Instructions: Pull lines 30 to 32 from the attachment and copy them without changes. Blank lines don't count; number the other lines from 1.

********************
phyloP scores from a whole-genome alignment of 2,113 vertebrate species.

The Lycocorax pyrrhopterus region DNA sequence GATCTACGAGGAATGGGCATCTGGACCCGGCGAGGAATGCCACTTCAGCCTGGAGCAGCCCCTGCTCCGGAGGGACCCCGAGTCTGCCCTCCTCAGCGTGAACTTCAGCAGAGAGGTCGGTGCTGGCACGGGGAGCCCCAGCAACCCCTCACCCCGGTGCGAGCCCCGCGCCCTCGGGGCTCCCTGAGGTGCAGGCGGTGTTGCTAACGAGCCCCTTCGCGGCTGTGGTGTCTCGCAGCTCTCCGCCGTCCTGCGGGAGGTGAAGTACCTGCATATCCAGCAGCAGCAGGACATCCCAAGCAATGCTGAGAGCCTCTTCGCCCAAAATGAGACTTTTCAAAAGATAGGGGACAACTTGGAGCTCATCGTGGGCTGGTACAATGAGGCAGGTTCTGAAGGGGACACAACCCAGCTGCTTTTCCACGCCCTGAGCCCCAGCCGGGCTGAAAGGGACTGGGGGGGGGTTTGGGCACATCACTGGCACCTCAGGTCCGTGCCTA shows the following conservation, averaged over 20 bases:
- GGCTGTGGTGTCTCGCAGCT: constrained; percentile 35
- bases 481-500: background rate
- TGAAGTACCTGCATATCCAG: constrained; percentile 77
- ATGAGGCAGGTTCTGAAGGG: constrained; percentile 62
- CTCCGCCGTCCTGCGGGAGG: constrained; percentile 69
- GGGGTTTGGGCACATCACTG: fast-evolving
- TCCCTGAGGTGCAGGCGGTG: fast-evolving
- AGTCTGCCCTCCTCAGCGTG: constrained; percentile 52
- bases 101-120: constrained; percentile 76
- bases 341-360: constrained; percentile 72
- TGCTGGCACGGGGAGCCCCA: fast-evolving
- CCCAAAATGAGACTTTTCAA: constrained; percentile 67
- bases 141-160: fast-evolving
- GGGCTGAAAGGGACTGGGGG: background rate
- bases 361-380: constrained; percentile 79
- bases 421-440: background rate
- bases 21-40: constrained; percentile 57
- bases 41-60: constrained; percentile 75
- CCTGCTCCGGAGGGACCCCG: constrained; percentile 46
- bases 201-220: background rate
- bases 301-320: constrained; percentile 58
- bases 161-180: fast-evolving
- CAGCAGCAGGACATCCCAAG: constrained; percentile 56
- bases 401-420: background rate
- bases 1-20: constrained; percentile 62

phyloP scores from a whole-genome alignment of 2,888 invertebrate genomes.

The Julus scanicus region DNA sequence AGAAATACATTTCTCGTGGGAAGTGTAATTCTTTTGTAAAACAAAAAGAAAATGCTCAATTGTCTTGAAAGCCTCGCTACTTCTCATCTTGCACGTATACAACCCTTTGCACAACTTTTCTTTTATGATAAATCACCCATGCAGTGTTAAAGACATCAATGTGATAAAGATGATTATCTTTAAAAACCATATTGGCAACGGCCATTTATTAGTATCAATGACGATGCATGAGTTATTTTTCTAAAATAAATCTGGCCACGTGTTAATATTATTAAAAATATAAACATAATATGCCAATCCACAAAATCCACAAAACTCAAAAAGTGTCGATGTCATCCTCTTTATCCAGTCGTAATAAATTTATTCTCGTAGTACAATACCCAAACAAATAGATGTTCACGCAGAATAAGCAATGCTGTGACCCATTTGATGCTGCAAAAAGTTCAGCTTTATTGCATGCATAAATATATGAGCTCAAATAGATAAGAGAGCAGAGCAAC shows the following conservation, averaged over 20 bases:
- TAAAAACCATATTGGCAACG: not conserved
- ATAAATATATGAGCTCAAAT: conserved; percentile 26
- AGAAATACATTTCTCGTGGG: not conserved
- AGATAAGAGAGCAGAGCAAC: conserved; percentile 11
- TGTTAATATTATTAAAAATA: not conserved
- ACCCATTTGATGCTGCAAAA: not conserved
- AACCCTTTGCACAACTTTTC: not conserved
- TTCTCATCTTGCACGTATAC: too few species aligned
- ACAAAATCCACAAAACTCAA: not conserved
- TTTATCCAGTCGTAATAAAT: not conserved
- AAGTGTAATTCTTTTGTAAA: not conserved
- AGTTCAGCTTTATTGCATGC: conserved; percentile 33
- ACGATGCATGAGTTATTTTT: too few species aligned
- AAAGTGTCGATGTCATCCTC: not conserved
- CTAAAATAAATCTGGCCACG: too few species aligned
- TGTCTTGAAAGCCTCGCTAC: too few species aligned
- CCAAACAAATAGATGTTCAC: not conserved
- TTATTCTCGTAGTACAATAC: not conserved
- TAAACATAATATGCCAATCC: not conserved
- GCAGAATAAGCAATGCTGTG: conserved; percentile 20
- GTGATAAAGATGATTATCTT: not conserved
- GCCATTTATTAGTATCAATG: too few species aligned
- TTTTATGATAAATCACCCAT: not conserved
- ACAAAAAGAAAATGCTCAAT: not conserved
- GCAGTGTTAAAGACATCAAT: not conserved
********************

- TAAAAACCATATTGGCAACG: not conserved
- ATAAATATATGAGCTCAAAT: conserved; percentile 26
- AGAAATACATTTCTCGTGGG: not conserved